You are here
CoastAdapt for Local Government Officers
Climate change has significant social, economic and legal implications for local governments. There are numerous risks to communities that are expected to worsen with climate change. Councils are at the frontline in responding to climate change and sea-level rise, and residents have high expectations regarding management of safety, infrastructure and costs.
Your challenge as a local government officer is to prepare communities for these future risks, and to plan and implement the actions your council needs to take in order to adapt while continuing to address present-day priorities.
CoastAdapt can provide resources to help local governments prepare for flooding, rising sea levels, extreme heat and rainfall, storms and other climate impacts. It can support you to develop a clearer understanding of the challenges, the process of adaptation and key adaptation options suitable for your local government area.
First of all, here are a few things you may be looking for, and links to where there is information in CoastAdapt.
I want to know more about the risks of climate change and sea-level rise along my part of the coast
- Visit Sea Level Rise and You for information on future sea level rise and inundation for your local area, and how to use these graphs, tables and maps
- Learn about how Australia’s climate will change in the future
- Understand more about how climate change and sea level rise are expected to impact the coast
- Understand more about impacts on different sectors
I want to know more about extreme weather (e.g. floods, cyclones etc.) and sea-level rise, and how and why extreme events might change in the future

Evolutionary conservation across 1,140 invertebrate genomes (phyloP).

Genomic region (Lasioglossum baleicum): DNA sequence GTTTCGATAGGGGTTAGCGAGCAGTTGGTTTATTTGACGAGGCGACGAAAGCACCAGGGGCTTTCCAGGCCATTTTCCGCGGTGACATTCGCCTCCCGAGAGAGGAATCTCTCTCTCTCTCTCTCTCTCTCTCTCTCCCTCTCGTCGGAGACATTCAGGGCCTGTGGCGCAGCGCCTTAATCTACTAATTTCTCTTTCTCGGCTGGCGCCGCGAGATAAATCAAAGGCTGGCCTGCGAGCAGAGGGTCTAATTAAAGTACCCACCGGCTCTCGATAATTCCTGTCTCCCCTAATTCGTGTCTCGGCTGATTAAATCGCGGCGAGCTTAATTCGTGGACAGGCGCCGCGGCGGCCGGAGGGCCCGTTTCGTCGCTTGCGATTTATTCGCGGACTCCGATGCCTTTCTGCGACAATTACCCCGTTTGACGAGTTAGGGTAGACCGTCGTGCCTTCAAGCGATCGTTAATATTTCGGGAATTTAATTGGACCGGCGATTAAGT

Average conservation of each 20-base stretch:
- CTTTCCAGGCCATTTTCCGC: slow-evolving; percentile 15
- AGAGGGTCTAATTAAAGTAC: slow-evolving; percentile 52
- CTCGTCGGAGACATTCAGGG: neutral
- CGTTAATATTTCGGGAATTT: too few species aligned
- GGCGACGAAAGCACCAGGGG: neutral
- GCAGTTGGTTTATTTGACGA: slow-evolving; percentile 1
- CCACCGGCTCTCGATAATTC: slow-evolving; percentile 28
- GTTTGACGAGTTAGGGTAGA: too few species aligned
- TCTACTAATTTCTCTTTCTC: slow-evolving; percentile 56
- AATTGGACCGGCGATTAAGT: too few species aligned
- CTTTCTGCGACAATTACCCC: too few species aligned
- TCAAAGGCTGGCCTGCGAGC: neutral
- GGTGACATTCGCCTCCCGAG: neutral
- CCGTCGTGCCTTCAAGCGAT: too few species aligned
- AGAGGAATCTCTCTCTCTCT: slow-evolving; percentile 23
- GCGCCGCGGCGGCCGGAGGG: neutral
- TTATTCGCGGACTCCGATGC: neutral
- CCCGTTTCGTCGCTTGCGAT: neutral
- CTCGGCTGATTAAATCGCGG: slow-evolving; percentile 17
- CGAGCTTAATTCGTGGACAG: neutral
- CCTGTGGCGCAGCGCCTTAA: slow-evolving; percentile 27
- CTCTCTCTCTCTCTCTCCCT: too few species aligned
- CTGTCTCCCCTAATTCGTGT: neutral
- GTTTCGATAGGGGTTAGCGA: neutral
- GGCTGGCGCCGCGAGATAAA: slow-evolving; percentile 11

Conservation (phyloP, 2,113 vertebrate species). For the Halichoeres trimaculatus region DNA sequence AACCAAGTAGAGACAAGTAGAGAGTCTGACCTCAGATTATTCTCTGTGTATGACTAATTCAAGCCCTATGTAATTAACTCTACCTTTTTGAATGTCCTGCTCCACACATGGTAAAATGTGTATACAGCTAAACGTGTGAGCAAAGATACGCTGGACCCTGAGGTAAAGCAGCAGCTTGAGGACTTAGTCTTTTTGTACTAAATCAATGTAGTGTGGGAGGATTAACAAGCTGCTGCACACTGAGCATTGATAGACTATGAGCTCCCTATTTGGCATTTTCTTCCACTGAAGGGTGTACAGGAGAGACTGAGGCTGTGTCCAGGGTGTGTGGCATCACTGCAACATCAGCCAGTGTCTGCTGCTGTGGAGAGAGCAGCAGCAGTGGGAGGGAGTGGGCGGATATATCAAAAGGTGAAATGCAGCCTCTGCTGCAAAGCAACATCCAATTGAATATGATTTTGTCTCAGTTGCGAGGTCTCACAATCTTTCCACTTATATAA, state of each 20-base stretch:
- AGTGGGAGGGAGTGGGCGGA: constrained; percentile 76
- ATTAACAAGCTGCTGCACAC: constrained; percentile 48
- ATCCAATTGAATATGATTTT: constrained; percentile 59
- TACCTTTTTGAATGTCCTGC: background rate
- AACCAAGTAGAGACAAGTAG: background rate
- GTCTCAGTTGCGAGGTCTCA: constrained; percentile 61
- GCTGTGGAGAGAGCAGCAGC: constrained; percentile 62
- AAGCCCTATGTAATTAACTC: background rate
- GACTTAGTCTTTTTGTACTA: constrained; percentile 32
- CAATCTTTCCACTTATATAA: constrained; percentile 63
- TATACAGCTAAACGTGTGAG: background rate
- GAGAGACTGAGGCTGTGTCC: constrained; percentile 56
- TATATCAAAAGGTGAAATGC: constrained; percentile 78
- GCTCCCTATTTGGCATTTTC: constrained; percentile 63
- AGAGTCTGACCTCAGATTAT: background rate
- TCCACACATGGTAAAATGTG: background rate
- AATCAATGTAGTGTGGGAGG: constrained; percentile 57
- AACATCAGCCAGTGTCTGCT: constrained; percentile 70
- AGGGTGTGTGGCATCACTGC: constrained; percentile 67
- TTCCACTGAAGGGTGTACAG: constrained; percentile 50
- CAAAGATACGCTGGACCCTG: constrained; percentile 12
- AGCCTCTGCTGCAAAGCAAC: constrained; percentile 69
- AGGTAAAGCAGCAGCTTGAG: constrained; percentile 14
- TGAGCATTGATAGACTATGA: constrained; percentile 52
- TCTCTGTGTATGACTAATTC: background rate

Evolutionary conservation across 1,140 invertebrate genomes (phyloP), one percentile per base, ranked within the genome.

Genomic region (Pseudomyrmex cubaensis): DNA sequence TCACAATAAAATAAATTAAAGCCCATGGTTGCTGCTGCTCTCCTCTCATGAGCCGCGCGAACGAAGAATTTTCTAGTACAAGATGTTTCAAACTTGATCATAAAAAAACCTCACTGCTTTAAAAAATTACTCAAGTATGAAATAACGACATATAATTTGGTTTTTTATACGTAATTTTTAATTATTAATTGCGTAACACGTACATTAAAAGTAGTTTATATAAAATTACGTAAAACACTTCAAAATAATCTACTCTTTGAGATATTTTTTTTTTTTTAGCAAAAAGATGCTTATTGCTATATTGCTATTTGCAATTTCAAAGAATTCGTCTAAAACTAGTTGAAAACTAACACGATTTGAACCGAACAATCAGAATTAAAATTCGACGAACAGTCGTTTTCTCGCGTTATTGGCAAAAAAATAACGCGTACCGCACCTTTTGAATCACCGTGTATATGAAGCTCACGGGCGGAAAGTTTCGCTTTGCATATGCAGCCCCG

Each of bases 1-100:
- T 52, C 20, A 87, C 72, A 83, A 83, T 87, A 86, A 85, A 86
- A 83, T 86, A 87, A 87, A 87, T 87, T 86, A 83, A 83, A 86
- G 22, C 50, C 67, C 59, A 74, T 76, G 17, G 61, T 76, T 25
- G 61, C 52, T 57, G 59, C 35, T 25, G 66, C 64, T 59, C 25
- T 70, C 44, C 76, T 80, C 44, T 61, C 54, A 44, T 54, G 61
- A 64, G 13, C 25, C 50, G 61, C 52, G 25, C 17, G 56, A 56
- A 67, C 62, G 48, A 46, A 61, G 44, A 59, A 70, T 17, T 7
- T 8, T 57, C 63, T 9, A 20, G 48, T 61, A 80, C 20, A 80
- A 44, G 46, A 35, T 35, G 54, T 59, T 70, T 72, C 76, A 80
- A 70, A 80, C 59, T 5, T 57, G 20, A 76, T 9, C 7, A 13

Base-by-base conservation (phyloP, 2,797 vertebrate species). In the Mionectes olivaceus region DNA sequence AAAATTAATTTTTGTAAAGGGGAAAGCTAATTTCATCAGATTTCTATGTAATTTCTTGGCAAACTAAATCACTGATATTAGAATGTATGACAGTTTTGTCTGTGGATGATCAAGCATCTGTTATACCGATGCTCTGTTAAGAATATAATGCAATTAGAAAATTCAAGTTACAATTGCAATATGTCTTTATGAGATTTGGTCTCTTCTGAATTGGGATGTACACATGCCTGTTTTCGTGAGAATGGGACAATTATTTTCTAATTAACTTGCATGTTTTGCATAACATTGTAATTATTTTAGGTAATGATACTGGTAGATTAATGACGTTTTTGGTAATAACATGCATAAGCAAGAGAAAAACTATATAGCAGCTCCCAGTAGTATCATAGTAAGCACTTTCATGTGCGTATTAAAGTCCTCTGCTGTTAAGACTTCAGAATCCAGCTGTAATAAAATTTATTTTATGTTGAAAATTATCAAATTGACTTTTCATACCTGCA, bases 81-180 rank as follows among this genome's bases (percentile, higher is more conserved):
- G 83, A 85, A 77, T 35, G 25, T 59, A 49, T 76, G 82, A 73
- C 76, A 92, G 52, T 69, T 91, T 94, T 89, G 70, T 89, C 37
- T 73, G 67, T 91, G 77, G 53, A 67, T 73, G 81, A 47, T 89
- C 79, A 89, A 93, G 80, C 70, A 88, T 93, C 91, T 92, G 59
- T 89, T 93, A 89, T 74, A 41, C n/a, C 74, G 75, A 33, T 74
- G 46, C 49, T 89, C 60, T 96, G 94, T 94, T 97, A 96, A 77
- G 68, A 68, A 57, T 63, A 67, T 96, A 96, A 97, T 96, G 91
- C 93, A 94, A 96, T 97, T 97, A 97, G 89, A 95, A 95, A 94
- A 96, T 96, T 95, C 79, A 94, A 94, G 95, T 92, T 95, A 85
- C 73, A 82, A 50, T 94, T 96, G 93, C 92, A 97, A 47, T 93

- More information about extreme weather events is available at ‘Practical Knowledge for Adaptation’
- The causes of climate change and sea level rise are discussed here
- You can find out more about the extreme storms that affect Australia and their impacts
I want to identify the local risks of climate change and sea-level rise and learn how they are relevant to me
- As a first step, you need to identify your risk. CoastAdapt has two tools to help you do this. The first, Shoreline Explorer, looks at present-day vulnerability and erodibility of the coast. The second, Sea-level Rise and You, looks at future sea-level rise and inundation
- You can then do a first-pass risk assessment to see if you need to take further action.
I understand my risks and I am ready to start my adaptation planning
- If you want to undertake a complete risk assessment and management process, CoastAdapt provides a full adaptation decision support framework – C-CADS. This walks you through from identifying the challenges to monitoring and evaluating your adaptation projects.
- Taking on a full risk assessment might be a bit daunting, but it’s worth reading the first step of C-CADS – Identify the Challenges – as an introduction to adaptation planning.
- If you are interested in local government adaptation planning, the best place to start is here.
- Adaptation planning often means dealing with uncertainty and trade-offs that affect your decisions. Understanding the idea of a pathways approach may help you think about some strategies for dealing with these challenges.
- If you intend to use consultants to help with your adaptation planning, CoastAdapt has guidance to help ensure you get the best outcome from their services.
- Engaging with your stakeholders throughout the adaptation planning process is essential. CoastAdapt provides advice on how to go about engagement and consultation.
What tools and approaches are available in CoastAdapt to support adaptation action?